SodaStream employs Jews, Palestinians and Beduin with equal salaries, benefits and opportunities. The company’s CEO, Daniel Birenbaum, who is the son of Holocaust survivors, two years ago offered to give jobs to Syrian refugees, if the government allowed them to take refuge in Israel.
The environmentally conscious, DIY carbonated beverage company made headlines in 2016, when its presenter Scarlett Johansson was criticized and the company targeted by the BDS movement.
Idan HaNegev’s goal is to develop industry and encourage cooperation among the authorities of Rahat, Bnei Shimon and Lahavim in the northern Negev region. The Triguboff Institute works to develop and empower the Beduin community, which accounts for 35% of Negev inhabitants, by promoting employment opportunities and improving socioeconomic status, which in turn helps to reduce crime. It also aspires to be a bridge between the Israeli and Beduin communities in the area. The park will eventually supply 10,000 jobs.
The status of women in the community is an area of focused investment for the Triguboff Institute at Idan HaNegev. Vocational training, apprenticeships and a center of holistic support for the advancement of women, with services for women’s health and welfare for those employed at the park’s various companies, are all available to the Beduin women.
The delegation, whose participants are members of Philanthropy Australia and Australian Jewish Funders, comprised high net-worth Australian businesspeople and philanthropists as well as trustees and CEOs of charitable wills, trusts and private, corporate and family foundations.
■ CHANCES ARE high that the good quality meats on many Israeli Seder tables this year will come from Uruguay, whose Ambassador Bernardo Greiver will next week host a Uruguay meat festival at his residence in Herzliya Pituah.
■ IN THE course of a regional visit to Jerusalem, Ramallah, Amman and Beirut, Sir Suma Chakrabarti, the Indian-born president of the European Bank for Reconstruction and Development, met on Sunday with President Reuven Rivlin. EBRD, which is owned by 65 countries, invests in changing lives. The principal shareholders are the United States, Britain, France, Germany, Italy and Japan, while the State of Israel was among the bank’s founding countries.
Through its financial investments, business services and involvement in policy reform, EBRD promotes entrepreneurship, inclusive, sustainable growth and green energy.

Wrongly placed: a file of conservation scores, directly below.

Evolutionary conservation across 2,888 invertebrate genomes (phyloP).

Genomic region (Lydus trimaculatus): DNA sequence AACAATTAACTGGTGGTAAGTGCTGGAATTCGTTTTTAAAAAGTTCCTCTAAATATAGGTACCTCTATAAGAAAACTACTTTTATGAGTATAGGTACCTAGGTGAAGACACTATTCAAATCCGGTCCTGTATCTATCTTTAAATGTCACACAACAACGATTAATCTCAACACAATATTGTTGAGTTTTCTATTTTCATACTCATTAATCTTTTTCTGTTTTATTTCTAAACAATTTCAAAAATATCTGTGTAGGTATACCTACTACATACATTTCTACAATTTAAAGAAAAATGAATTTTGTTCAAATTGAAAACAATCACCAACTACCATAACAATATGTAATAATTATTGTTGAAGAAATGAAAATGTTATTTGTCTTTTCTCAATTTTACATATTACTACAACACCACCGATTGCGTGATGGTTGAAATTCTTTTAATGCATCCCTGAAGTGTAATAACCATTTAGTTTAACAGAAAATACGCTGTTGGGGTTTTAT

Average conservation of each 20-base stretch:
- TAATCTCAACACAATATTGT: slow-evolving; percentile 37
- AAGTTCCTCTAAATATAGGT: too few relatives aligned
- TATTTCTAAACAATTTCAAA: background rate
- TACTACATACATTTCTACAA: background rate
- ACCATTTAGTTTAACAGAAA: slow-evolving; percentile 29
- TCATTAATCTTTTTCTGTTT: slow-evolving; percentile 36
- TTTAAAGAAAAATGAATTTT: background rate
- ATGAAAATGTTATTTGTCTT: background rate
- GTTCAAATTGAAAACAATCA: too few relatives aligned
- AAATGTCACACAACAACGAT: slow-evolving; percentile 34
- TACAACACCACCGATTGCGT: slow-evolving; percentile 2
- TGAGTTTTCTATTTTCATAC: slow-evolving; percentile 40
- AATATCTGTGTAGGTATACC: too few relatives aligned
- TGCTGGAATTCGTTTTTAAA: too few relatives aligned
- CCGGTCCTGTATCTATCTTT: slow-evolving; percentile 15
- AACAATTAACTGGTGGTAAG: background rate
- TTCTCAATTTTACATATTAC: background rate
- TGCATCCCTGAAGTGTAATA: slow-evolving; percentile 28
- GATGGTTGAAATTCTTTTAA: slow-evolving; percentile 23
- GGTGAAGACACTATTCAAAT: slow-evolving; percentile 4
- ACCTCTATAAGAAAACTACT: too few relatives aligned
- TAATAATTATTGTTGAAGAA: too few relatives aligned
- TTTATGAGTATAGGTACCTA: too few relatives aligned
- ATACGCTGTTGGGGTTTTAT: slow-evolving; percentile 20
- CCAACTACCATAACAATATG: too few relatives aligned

“When we met around three years ago, you encouraged us to expand our operations in the region, and I think that we have been most successful in taking your advice. We have expanded more and more the areas in which we are working together with Israeli investment,” Chakrabarti told Rivlin.
Extolling the great potential in the region, Rivlin said: “Creative ways must be found to couple the experience the bank has gained in the region with Israeli technology.”
■ ISRAEL’S FIRST woman president of a research university, Ben-Gurion University’s Prof. Rivka Carmi, who was also the first woman dean of a faculty of health sciences in Israel, recently gave her first-ever TEDx talk at an event at BGU.
Her speech, published here verbatim, was one of many events related to International Women’s Day.
“‘Your daughter could study either science or humanities, but I advise her to take humanities, since it will be much easier on her,’ said my high school teacher to my mother in front of me.
“Easier! That was all I needed to hear in order to decide right then and there that I would take science.
“The science class was small: about 22 students, of whom just two were girls: Margalit, whose mother was a chemistry teacher, and myself, the daughter of a social worker.
“Were we the only two girls who could have taken science? Of course not, but other girls didn’t have a role model-mother like Margalit’s, and they didn’t have my rebellious, ambitious genes.
“At 14, I knew that I would be a genetics researcher. I was fascinated by the human cell in which, during cell division, pairs of chromosomes exchange parts with each other in order, so said my biology teacher, to increase variability in the world. I was determined to discover the secret behind this amazing explanation.
“When, at the end of my first year studying biology at the university, I decided to switch to medicine, my mother was not happy at all. She maintained that medicine is a very tough profession for a woman raising a family, while biology teachers get vacations that cater to the needs of mothers.
“Hearing her, I knew that I had made the right decision.
“Still, how many young women continue to make career choices influenced by society’s expectations that give precedence to their ‘natural’ role as wives and mothers? “I didn’t realize that I was a feminist until later on. In fact, at the time, I didn’t even know what feminism was all about. I made my own choices, did what I felt was right for me, and was very involved in teaching, researching and medical academics.